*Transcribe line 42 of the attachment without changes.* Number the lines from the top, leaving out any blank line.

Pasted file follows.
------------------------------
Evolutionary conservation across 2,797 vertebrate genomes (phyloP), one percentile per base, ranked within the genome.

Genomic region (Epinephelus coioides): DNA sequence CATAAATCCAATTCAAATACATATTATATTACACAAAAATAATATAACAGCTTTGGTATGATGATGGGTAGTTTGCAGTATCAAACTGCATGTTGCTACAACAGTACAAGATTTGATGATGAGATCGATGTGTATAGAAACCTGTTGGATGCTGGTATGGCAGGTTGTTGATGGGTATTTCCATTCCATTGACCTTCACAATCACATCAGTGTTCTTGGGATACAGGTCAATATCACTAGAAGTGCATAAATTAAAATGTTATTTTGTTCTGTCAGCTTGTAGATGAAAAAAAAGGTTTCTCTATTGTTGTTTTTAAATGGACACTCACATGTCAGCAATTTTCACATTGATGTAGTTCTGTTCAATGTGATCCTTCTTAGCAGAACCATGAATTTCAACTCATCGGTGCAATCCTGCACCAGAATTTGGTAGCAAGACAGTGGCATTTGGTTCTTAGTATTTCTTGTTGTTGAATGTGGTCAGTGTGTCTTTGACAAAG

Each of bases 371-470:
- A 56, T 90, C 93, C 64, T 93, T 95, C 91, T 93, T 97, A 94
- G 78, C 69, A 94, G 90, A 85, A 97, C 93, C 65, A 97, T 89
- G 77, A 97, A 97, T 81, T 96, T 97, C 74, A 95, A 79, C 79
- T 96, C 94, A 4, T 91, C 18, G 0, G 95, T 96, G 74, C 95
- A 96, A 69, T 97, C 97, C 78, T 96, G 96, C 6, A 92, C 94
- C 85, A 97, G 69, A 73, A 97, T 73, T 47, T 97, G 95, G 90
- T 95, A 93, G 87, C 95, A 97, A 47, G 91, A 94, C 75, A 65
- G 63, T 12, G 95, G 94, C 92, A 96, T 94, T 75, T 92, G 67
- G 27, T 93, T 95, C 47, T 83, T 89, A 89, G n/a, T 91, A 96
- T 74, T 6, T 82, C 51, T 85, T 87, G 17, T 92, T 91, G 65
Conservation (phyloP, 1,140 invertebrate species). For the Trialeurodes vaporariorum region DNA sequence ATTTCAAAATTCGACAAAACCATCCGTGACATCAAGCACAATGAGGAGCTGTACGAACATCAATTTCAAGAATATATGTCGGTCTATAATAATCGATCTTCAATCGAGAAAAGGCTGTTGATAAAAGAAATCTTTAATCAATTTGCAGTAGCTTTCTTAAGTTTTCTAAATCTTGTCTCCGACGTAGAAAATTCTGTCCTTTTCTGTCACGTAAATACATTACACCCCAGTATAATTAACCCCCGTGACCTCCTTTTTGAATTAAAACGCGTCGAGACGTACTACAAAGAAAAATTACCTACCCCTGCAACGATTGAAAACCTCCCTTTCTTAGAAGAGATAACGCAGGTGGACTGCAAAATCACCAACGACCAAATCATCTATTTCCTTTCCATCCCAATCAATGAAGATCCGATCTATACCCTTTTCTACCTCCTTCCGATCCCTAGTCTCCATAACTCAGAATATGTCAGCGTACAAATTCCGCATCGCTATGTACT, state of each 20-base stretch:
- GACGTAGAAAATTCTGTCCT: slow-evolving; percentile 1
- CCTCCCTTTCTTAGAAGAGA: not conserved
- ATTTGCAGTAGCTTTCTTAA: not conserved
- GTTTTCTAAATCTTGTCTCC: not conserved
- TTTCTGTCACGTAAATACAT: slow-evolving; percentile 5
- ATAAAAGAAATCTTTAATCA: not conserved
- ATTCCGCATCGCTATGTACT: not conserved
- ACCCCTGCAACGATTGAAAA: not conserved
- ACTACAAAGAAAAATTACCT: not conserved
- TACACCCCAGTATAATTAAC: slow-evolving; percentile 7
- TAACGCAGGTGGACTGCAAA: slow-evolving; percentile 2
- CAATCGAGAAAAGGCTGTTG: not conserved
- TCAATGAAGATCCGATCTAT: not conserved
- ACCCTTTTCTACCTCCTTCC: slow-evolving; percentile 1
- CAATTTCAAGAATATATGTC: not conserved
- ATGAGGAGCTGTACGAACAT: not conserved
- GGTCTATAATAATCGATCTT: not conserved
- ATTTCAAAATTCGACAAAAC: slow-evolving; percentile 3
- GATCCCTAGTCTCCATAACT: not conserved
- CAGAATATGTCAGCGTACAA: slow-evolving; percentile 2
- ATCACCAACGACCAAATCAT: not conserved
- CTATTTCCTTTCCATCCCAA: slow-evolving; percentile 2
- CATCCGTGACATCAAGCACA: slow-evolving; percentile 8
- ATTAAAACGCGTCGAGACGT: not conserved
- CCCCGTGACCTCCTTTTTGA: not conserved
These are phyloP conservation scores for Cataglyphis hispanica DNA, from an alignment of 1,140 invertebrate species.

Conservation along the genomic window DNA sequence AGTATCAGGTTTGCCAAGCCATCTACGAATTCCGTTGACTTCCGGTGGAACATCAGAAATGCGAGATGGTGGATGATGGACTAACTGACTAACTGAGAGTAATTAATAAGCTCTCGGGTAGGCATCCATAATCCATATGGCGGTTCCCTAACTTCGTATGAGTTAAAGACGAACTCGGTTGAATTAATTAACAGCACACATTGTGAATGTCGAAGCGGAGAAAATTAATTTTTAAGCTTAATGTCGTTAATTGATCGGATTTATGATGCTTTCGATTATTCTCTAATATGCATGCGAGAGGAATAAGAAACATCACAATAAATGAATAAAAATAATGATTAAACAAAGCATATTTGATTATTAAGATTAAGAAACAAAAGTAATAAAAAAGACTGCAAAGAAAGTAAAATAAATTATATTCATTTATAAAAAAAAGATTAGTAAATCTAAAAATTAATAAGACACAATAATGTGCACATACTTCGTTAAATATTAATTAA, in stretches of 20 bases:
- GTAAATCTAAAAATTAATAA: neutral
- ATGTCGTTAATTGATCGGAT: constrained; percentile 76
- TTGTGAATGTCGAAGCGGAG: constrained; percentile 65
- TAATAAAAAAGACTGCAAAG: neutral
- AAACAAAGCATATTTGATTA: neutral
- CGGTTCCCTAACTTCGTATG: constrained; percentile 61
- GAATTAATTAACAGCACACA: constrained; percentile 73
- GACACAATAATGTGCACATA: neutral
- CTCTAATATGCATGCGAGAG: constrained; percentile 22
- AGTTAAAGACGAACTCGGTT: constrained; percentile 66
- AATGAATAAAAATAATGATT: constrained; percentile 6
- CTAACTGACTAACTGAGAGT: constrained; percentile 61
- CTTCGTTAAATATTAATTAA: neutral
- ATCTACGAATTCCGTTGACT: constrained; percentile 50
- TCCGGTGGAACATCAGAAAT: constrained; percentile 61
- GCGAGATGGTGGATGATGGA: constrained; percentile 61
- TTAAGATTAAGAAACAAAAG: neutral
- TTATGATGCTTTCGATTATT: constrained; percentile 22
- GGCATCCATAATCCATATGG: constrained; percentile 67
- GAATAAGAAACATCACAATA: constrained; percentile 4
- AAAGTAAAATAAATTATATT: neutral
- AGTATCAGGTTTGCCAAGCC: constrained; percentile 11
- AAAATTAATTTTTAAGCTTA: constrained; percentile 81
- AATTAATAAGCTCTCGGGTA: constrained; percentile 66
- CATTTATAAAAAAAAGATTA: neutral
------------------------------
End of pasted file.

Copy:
- GTAAATCTAAAAATTAATAA: neutral